Thursday, August 25, 2005

One more to add to the collection

Why is it that I feel the same way about the BBC's coverage of the environment that I used to feel about the National Geographic magazine: not news but adornment? I used to have a subscription to the NG, but I found it moved into artwork rather than reportage.

This seems similar:

'The stalactites hang like glass daggers over the glacial lake. Ice peaks rise against the bright blue sky like crystal pyramids.
Mounds of dark rock rise up between the snow and ice, discoloured after years of being covered by the glacier.

This is Pastoruri. In the past 10 years, its ice caps have retreated by about 200 metres'

What's wrong with this article is that there's no news in it; none. Glaciers have been retreating and advancing unpredictably for as long as they've been around- and it's not news to point out the latest advance or retreat in a random location. You can't find a single current news item in this article about Peru. Nothing's happening; no drought or flood- even though they're natural too. Such things are simply not news- they're speculatively playing upon a trend of public thinking, what might one day seem to be simple hysteria. Wikipedia is interesting on this:

'Glacial movement has recently become politicized in discussions of global warming. Opponents of global warming like to point out that although some glaciers are retreating, others are advancing and therefore must be growing.'

So guess which side the BBC's on. Go on.

Wednesday, August 24, 2005

Manufacturing Environmental Consensus with the BBC

I am a news watcher, it's true- and I watch far more than I comment. So, I have this little antenna grown out of experience that in some media areas night follows day- and in my experience never is this truer than with the BBC's environmental agenda. The awesomely consistent BBC takes every possible cue from nature to discuss GLOBAL WARMING- this wonderful post-communist magic schtick with which to harrass the evil capitalist kulak scum.

So, no sooner can you say 'flood'ˇand 'drought' than you will find the Beeb ruminating its favourite unfalsifiable 'news' story.

And what's worst is the pious tone of 'we don't know but we think it's only safe to ram it down your throats' that they use.

It's so medieval, this fixation with signs and wonders, this attempt to build significance out of every jot and tittle of nature's revelation.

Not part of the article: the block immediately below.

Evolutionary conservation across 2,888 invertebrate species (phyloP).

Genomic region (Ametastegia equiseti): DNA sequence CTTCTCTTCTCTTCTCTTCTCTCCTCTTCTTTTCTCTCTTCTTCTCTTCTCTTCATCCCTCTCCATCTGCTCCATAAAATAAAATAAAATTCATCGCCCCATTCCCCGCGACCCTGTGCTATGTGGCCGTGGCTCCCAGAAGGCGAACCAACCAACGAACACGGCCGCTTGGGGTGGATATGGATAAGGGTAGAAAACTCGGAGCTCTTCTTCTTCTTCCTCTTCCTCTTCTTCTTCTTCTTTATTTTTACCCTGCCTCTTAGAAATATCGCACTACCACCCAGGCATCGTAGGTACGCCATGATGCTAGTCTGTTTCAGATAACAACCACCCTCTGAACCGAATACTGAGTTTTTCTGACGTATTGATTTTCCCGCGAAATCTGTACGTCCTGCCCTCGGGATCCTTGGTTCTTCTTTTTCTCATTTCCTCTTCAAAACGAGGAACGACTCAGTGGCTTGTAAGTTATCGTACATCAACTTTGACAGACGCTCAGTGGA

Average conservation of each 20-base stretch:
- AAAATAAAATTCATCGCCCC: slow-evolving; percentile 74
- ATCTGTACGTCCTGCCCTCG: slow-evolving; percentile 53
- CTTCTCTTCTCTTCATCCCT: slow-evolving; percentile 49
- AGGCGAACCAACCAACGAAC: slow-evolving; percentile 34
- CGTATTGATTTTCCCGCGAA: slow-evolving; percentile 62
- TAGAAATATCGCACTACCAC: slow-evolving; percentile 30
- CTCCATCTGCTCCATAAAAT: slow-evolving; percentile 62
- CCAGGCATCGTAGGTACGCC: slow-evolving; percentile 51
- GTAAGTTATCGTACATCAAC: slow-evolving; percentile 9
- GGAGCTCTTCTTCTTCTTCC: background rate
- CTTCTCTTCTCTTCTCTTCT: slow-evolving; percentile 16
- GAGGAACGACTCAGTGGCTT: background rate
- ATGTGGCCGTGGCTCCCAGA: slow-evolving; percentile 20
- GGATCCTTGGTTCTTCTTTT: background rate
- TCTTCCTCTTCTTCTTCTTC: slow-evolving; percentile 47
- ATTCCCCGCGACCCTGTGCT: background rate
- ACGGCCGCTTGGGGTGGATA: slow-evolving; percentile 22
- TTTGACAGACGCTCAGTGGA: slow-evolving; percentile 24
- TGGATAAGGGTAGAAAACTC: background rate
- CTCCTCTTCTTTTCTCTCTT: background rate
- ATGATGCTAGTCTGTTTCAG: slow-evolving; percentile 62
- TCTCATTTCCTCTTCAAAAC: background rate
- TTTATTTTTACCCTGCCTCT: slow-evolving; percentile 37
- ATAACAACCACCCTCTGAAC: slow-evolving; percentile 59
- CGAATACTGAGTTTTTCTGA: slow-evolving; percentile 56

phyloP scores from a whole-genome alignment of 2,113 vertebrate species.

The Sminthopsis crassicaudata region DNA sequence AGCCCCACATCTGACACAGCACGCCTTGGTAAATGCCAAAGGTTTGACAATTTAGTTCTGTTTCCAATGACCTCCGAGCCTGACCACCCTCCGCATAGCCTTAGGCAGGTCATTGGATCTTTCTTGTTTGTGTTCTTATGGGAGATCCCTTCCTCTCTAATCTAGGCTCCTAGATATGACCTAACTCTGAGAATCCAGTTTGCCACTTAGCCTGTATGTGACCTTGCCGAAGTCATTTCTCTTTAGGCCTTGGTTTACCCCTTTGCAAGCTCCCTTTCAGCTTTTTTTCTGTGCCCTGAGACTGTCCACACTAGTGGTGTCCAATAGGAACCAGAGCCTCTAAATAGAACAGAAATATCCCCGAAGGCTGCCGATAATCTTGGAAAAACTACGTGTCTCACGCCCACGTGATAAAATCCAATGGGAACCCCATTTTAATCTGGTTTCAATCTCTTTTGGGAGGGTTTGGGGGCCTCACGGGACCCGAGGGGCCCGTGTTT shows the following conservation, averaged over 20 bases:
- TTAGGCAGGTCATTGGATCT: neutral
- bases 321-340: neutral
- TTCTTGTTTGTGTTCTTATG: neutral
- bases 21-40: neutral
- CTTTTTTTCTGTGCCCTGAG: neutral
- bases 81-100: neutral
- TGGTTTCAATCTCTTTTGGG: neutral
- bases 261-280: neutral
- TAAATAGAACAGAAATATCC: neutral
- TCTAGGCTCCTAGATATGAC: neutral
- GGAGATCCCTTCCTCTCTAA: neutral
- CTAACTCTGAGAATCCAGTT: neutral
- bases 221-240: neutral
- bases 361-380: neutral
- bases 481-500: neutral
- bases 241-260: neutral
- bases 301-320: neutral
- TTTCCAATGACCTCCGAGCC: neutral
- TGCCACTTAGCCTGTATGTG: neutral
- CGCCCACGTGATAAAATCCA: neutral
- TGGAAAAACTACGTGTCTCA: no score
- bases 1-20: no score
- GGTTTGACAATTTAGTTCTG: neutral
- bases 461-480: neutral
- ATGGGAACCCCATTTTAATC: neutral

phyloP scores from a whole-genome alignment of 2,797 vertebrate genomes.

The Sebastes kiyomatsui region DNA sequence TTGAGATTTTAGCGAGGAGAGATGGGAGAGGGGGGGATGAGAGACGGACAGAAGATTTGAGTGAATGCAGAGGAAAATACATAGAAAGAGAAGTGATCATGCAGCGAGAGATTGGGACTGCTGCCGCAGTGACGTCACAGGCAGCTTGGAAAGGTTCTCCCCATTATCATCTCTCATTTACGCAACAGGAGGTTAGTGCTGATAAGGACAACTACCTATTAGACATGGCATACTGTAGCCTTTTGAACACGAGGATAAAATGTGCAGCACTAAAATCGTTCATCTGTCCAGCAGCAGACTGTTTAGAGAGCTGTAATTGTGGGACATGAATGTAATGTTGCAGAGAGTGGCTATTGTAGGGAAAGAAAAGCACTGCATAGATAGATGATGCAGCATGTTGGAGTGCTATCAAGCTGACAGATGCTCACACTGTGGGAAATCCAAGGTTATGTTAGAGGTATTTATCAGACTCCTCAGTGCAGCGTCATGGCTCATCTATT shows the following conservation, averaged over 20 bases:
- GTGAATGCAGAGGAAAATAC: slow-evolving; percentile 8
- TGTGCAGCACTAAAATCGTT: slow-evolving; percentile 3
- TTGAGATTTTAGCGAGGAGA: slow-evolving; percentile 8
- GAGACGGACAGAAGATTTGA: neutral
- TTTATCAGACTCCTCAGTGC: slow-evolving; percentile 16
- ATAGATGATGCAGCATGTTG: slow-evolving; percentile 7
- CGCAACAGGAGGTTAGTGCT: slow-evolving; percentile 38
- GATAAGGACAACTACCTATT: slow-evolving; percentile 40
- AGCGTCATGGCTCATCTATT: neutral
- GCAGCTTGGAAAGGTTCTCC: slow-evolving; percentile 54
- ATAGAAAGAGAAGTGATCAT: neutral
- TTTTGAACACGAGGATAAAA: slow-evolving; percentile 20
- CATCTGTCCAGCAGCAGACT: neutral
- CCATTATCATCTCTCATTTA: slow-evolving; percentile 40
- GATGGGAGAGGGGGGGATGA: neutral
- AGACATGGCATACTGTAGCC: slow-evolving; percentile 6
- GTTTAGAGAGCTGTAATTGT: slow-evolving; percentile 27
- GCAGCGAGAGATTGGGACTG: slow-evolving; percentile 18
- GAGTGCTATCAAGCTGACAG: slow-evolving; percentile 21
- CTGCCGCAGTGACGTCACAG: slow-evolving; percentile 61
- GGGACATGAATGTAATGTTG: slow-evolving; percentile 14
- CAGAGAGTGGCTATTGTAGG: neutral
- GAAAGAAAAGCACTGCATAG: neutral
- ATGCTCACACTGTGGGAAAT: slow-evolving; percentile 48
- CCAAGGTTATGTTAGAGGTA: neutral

And, if nature doesn't suggest it in a medievalist's dream headline form, they'll go looking for it. And, like any of your medieval scholars you care to mention, they'll get their facts wrong.

The environment... ah, so poignant, so pictorial, telegenic eeeven.

And a great way to bash Bush!!!

How on earth the Beeb thought to replace the elastic minded and high minded Alistair Cooke with a Liberal consensus man like Harold Evans I don't know.

But anyway, here's a great debunking of the manufactured (Beeb-authorised) consensus about Bush and science. (thanks to The Ablution and A Tangled Web)

Apologia... blah blah

Of course, saying all this risks making one seem terribly reactionary and closed minded, since where science pushes, we're supposed to give- but, well, yes, I am closed-minded to medievalist tripe when presented looking, smelling and tasting like medievalist tripe, with the same intentions largely that inspired that medievalist tripe ie. reinforcing an orthodoxy deemed beneficial for the public mind by the self-appointed custodians of the public mind. Besides which, as the Harold Evans article makes clear, it's really the ivory tower brigade who are upset, and it's well known they're a project the Left in the States has been working on these last few decades (in Britain the battle was over much earlier). Of course I believe in answering environment problems with science (though to me that has generally meant coastal defences versus groynes versus marshland areas etc etc, or similar direct and verifiable arguments), but this push 'n' pull argument stretching a wafer thin cause and effect scenario over global distances is really All About Oil- and the Left's agenda with it.

Tuesday, August 23, 2005

Dead Weight Telegraph.

I suspect their figures for sales still remain fairly strong, but the Telegraph is a failed right-of-centre newspaper.

Why? No sufficient reason (of course the major one is their successful chase of a dumbed down market, especially among the younger generation sad to say) but prioritising a tone of presentation and a settled value system above real convictions about the world are the cause of its material decay- of course compounded by ownership difficulties and a crisis of confidence in its philosophical mentor, Lord Black.

See, what grists my mill is BBC bias and incompetence- the natural effluence of a state run caballistic organisation- but nowadays I find I have hardly a half decent publication to give good points of comparison. True, the Times is a little sharper than formerly, but it can't fill the void left by the Telegraph's decline.

For instance, today we have Con Coughlin reporting how 'All week long, as Israeli soldiers and settlers fought running battles in the soon-to-be-dismantled Jewish settlements, their Palestinian neighbours could hardly contain their delight.'

Whilst the latter point may be valid, though simply opinionated, the first part seems to be away with the fairies when it comes to the reality I have seen in endless live broadcasts from the settlements. 'Running battles'- good grief. How many dead, I wonder? And Con Coughlin's supposed to be a senior journalist.

Then, from that trademark 'toned up' reality, some kind of Wilbur Smithonian luridness indeed more suitable to 13 year olds, we come to another feature of the Telegraph today- the dramatisation of the right. Maybe they feel a little marginalised in Blair's Britain, in need of a good fairytale or two, but really the adoption of the 'dramatic' left wing presentation of people like John Bolton is a major, major own-goal.

Of course I will applaud if Bolton takes on the UN over its Palestinian propaganda, but headlines like this are pure mythopoeia- 'Bush's 'bruiser' squares up to UN in row over Palestinian propaganda'